Nevertheless, in the framework of the strategies chosen, there is a substantial difference between these two articles. Gregoire decides to convey her idea through the lens of a career – English majors have great chances to be involved in prestigious spheres such as politics or media. She also gives solid pieces of evidence by providing numerous references, “Recent neuroscience research, published in the journal Brain Connectivity”; “Cuomo famously told The New Republic in 1985”; “Mark Edmundson writes…” (Gregoire). Meanwhile, Reeves emphasizes the skills and personal development that majoring in English may bring. She uses references to various sources too, but also gives her opinion and examples from her real life, “In my personal experience…” (Reeves). It might be rational to state that despite the different emphasis, both writings sound persuasive due to the appropriate use of the related methods – logos, ethos, and pathos.

The articles tend to demonstrate a solid appeal to reason by conducting deductive reasoning. Both authors start a new section with a general statement and then provide some specific cases or examples. For instance, Gregoire claims that English majors write great American novels and then mentions the success of Aravind Adiga and Joan Didion, who graduated from a university with a degree in English. Reeves states that the English major allows be highly “organized for deadlines under pressure” and then gives an example from her personal experience.

As mentioned above, both authors successfully find and apply common places, using appropriate sources that support their evidence, and logically deliver their arguments. All of the mentioned aspects are essential elements of ethos that are a crucial part of any piece of writing. Thus, the articles establish the good credibility of their writers. Finally, Gregoire and Reeves use a strong emotional appeal by referencing real-life examples and experiences that may be easily faced by the reader. Due to the latter, after reading the articles, the audience might feel emphatic about majoring in English. Both Gregoire and Reeves creatively combine and use the mentioned methods of persuasion, which makes their articles evidence-based, logical, and easy to follow.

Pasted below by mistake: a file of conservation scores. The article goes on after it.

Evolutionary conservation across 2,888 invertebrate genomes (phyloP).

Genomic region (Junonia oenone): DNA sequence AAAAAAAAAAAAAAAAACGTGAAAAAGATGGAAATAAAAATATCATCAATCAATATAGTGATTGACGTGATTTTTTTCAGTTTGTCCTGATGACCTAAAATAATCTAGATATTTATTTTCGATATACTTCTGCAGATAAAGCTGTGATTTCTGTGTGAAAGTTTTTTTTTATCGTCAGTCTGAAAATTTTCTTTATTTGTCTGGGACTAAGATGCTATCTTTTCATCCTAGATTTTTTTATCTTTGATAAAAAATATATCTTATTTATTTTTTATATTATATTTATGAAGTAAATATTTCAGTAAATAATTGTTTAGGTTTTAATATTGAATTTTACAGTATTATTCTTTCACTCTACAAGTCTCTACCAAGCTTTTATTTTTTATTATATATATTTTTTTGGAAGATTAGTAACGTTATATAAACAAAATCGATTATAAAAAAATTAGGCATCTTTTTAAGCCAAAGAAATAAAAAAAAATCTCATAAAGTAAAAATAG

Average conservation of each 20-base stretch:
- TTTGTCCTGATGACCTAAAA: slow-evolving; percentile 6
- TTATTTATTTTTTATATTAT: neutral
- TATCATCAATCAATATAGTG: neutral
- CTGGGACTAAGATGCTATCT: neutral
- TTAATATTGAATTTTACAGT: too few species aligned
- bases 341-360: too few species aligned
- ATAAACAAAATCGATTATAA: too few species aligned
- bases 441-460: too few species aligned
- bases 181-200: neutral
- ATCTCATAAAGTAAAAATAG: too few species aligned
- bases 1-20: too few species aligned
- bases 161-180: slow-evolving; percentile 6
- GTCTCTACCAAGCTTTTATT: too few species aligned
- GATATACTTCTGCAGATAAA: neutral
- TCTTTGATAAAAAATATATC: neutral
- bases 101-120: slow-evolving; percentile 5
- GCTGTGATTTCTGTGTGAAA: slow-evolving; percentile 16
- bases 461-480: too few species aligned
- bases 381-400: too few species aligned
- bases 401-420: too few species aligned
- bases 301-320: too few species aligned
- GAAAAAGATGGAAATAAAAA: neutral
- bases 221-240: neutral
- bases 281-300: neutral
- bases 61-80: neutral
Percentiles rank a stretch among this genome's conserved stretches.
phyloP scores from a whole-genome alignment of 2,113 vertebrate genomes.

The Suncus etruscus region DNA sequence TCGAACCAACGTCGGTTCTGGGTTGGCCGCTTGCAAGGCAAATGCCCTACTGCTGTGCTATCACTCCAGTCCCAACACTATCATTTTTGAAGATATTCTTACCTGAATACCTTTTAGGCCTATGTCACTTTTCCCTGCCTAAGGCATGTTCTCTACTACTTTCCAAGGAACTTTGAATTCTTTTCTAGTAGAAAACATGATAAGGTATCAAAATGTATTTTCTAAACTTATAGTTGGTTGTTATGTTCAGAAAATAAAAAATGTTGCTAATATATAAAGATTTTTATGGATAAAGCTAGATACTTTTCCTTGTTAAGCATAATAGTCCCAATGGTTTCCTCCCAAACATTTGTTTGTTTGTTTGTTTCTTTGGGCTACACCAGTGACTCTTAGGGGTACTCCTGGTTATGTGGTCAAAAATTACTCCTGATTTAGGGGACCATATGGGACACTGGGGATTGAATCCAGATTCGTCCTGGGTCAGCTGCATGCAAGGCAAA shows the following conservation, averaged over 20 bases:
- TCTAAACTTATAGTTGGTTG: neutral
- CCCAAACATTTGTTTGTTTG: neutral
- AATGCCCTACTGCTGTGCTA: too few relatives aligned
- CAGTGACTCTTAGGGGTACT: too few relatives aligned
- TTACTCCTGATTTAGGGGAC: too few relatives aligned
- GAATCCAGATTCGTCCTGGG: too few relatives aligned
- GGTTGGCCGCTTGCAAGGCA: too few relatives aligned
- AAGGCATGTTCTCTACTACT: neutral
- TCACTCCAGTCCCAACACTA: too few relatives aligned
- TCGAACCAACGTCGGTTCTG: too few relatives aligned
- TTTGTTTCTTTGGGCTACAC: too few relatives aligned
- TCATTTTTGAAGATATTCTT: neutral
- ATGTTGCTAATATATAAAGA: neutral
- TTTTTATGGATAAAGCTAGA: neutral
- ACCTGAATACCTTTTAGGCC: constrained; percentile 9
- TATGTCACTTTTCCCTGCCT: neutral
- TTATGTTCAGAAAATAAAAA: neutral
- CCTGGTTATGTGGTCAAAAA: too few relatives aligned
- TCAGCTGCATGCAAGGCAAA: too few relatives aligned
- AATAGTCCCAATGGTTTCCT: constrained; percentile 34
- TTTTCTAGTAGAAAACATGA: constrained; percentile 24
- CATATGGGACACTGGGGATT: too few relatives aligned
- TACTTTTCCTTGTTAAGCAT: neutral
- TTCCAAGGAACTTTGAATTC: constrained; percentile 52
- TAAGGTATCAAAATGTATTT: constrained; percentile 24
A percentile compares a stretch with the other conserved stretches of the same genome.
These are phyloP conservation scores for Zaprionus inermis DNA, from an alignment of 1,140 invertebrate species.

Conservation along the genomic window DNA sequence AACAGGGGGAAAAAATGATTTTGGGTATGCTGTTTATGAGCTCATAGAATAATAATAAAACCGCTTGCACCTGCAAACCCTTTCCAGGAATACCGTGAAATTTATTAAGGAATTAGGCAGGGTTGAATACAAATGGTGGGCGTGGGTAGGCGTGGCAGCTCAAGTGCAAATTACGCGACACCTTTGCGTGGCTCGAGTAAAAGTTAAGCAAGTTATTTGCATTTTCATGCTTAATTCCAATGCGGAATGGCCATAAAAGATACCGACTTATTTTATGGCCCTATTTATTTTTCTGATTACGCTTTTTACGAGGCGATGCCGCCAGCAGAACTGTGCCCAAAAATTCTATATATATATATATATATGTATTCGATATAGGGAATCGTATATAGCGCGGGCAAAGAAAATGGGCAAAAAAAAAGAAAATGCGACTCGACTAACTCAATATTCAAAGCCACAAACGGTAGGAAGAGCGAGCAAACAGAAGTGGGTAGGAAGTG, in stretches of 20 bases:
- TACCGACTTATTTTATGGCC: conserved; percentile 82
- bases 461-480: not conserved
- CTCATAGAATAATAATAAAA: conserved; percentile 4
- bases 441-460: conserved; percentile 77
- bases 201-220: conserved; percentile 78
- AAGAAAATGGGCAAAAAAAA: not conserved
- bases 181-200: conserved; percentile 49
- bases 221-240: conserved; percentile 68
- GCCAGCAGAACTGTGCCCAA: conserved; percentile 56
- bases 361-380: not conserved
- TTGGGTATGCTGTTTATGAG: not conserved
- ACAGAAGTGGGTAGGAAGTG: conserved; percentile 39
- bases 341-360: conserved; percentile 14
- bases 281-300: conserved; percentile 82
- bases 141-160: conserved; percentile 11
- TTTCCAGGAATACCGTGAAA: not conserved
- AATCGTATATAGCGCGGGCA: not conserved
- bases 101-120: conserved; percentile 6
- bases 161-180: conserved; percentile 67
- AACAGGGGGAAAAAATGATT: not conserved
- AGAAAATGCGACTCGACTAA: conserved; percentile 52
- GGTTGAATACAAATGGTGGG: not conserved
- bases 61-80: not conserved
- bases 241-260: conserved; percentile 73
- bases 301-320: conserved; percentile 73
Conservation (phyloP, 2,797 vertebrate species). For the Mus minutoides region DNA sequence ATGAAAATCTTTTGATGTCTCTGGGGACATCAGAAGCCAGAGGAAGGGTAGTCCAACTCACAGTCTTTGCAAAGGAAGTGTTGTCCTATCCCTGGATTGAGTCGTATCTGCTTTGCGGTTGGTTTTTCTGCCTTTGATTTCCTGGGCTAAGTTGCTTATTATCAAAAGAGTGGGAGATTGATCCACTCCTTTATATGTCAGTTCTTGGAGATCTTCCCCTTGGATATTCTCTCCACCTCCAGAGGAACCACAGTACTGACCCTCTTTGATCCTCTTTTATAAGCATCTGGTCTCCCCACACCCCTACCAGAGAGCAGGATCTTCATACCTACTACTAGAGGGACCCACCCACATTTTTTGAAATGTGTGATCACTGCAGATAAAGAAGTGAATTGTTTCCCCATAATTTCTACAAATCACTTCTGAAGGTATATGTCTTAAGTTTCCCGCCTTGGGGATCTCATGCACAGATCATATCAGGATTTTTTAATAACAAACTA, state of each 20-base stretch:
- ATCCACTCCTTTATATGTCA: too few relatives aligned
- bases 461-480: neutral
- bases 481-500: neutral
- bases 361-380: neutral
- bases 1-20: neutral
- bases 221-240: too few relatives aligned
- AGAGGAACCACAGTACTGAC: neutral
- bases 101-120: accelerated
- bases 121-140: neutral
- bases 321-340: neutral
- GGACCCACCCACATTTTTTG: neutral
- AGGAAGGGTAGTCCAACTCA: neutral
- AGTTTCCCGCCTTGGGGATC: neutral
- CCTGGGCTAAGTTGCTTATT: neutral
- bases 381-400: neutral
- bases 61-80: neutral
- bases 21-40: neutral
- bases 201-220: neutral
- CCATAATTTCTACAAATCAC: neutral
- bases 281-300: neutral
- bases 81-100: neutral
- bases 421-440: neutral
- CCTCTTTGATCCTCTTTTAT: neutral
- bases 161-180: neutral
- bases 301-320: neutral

In conclusion, it seems reasonable to state that the analyzed articles have several common rhetorical aspects. First, both authors chose a similar organizational strategy – they divide the arguments into sub-topics to make a train of thought coherent and consistent. Second, the target audience might be the same – young people graduating from schools and their parents. Third, the articles demonstrate approximately the same extent of rhetorical significance, applying various related devices and persuasive methods creatively and notably. The crucial difference refers to the way the authors convey their ideas. Gregoire appeals mostly to career opportunities, and Reeves – to personal development and skills gaining.